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An empty theatre with 3 floors of red seating, laid out in a half-circle, lit up with bright white lighting.
Samantha Mcshane stands facing the camera. She is wearing a pink top and a lanyard.

Samantha McShane

Why I love Glasgow's music scene: Samantha McShane

March 25, 2022

Head of Artistic Planning at the Royal Conservatoire of Scotland (RCS) Samantha McShane answers our questions on why Glasgow, as the UK’s first UNESCO City of Music, is a top city for music lovers.

Samantha Mcshane stands facing the camera. She is wearing a pink top and a lanyard.

Credit: Campbell Parker

1. What makes going to a gig in Glasgow so special?

How many artists have we heard saying how much they love playing shows in Glasgow….so many! I genuinely believe this when I hear it and I think it’s a lot to do with the spirit of the people of Glasgow. Our love of music and support of artists shines through in a gig, we don’t do things by halves and we go all in. There’s also a sense of community when you’re at a gig in Glasgow, everyone comes together in their love for who is playing and you’re all together in that moment.

2. Tell us about a music moment that sums up your experience of the city?

A huge crowd in front of the OVO Hydro stage. Green lighting floods the circular venue.

In a former life, I worked as Head of Programming at the brilliant Manchester Camerata Orchestra, pioneers of Hacienda Classical. The first year we brought the Hacienda Classical show to Glasgow was a huge moment for me. The show was in the OVO Hydro and it was packed with people, including family and friends and the vibe from the crowd was out of this world. That response you get from a Glasgow crowd is second-to-none, music is in our blood. We’re proud when an artist comes to Glasgow and we want to show them we’re here for it!

3. Why do so many talented musicians come out of Glasgow?

The music scene in Glasgow is open to all. From DIY gigs to the huge amount of music venues and spaces that are being more collaborative, there’s a clear entry point and journey as you grow as an artist. From a classical perspective, we have such incredible teachers and mentors who are willing to give fantastic opportunities to young people. At RCS, we have an incredible violinist, Daniel Pioro, who has created a new string group ‘Studio Collective’. Daniel has really nurtured this group and allowed them to be curious and explore lots of different types of music.

4. What's your favourite Glasgow venue?

A pedestrianised street leads towards a large building with the sign Glasgow Royal Concert Hall. People walk around and 1 person views a city map.

Apart from our iconic Barrowlands, I’d have to say Glasgow Royal Concert Hall (GRCH) and RCS's Stevenson Hall and Ledger Recital Room. GRCH promotes such a huge range of shows from the brilliant Royal Scottish National Orchestra to Scottish bands and a personal favourite of mine, The Bootleg Beatles. The venues within the RCS, which are like home to me, are largely undiscovered by lots of people in Glasgow. We host classical, trad, jazz, world music, electronic and contemporary music in them.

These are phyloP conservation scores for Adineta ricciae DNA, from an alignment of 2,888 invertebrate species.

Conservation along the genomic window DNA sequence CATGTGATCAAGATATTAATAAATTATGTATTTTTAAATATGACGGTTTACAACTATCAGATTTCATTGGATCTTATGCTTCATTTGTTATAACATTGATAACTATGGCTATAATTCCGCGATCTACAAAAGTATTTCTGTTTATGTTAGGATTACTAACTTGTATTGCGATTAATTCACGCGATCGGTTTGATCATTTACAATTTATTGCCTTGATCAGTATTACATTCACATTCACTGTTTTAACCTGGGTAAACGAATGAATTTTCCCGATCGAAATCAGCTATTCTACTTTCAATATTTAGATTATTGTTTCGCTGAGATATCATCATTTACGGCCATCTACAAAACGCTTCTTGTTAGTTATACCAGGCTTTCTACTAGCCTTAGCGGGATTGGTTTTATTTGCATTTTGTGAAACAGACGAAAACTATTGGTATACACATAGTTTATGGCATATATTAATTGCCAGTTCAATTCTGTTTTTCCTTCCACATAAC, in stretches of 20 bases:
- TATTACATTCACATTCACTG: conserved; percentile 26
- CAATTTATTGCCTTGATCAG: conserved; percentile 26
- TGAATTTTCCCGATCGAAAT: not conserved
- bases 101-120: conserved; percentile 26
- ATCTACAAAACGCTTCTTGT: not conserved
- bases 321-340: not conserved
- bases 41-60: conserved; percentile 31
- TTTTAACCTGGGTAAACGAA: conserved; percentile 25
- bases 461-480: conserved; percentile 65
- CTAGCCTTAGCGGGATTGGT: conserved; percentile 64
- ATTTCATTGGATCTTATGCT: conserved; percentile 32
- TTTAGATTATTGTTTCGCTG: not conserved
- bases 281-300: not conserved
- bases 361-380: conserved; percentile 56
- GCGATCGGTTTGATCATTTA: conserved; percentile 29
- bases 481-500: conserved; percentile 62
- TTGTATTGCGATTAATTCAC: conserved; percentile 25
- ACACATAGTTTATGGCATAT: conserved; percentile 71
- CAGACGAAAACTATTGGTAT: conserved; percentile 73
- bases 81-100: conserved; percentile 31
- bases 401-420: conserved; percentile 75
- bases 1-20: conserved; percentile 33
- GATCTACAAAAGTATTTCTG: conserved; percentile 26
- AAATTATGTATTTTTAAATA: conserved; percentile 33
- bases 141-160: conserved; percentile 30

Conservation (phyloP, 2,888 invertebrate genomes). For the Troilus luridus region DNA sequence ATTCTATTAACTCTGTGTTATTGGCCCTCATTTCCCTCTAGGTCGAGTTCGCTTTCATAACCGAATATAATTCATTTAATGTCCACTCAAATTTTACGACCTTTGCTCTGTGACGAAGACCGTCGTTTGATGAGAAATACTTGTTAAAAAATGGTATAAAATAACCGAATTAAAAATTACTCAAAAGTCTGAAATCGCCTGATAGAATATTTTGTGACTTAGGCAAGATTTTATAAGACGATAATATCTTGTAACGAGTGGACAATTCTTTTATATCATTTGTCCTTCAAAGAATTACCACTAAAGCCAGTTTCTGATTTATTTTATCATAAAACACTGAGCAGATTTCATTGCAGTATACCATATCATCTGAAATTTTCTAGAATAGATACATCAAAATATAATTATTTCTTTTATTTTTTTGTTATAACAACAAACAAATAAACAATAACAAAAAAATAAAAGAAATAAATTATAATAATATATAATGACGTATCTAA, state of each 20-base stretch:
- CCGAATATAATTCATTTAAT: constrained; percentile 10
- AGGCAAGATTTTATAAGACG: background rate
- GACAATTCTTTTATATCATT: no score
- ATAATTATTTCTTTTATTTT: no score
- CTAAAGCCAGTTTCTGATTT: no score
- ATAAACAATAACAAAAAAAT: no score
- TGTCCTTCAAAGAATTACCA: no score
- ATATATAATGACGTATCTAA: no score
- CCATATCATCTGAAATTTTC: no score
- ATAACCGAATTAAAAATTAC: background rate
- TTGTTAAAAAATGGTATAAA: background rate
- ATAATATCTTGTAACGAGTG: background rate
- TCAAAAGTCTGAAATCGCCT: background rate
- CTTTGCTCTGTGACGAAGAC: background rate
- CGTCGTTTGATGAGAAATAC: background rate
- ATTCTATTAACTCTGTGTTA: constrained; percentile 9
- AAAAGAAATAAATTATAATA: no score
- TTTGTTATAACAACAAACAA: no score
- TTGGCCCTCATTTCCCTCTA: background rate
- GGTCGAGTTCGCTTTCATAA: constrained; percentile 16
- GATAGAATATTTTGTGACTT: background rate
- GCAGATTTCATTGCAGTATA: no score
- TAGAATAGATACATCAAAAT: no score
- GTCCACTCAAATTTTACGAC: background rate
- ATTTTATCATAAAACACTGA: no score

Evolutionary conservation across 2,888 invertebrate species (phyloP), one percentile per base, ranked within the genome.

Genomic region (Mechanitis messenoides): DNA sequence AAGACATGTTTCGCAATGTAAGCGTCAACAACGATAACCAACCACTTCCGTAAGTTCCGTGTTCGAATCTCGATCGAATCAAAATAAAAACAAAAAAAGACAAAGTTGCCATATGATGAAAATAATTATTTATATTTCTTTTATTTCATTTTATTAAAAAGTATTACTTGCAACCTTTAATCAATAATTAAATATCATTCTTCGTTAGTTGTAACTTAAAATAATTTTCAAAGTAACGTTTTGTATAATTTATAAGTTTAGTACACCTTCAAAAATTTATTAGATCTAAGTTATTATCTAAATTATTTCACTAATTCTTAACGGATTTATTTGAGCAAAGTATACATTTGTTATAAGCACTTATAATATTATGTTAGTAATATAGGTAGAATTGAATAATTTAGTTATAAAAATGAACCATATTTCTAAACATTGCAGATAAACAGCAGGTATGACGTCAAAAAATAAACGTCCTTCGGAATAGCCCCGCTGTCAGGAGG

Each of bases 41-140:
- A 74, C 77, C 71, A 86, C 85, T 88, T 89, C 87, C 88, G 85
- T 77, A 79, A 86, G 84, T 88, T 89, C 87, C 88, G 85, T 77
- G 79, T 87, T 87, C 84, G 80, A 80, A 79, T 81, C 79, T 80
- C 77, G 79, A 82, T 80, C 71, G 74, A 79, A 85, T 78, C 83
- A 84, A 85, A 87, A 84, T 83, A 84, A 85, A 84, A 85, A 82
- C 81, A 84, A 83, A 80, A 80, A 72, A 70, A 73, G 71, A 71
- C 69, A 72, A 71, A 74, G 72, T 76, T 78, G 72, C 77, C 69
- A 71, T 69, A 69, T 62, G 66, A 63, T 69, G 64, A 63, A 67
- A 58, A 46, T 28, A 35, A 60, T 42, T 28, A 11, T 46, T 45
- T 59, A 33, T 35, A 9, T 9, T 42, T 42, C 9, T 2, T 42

A small orchestra play in an intimate theatre space.

Credit: Tommy Ga-Ken Wan

The wealth of music and standard of artists that we promote is pretty epic. In February this year, we had Scotland’s pioneering string orchestra Scottish Ensemble work with our students, performing two shows. We transformed the Stevenson Hall with creative lighting, worked with Ali de Souza (RCS’s Associate Head of the BA Acting degree) on choreographing the show. It totally blew me away because although it was what people would consider ‘classical music’, it was presented like a piece of theatre. Visit RCS's website to see the huge amount we are promoting from music, dance, theatre, musical theatre and much more.

RCS is one of the world's top 5 destinations to study the performing arts.

QS World University Rankings

2022

5. When travelling the world, how do you describe Glasgow and the city's music scene?

I describe it as a melting pot of so many different genres in one small but perfectly formed city. From traditional nights in the Ben Nevis, jazz at the Blue Arrow, discovering new bands at King Tuts, seeing the next generation of artists at RCS, our brilliant orchestras at GRCH and City Halls, headline artists at the OVO Hydro and our amazing Celtic Connections Festival, what more could you ask for?

6. What would you recommend to first-time visitors to the city?

The exterior of Kelvingrove Art Gallery and Museum shows the Victorian brown sandstone building with its turrets rising into a blue sky.

The Barras would be one of the first places I would recommend and whilst there, take a stop at Barras Art and Design to check it out. Kelvingrove Art Gallery and Museum is always up there on my list, I love spending time there and you might even catch an organ recital in the epic museum. The west end and its amazing architecture is also a must – the University of Glasgow and a walk around all the cool little independent shops and coffee shops in the area is a beautiful Sunday jaunt.

RCS host over 500 events a year from their 5 performance spaces. Visit RCS's website to see what's on.
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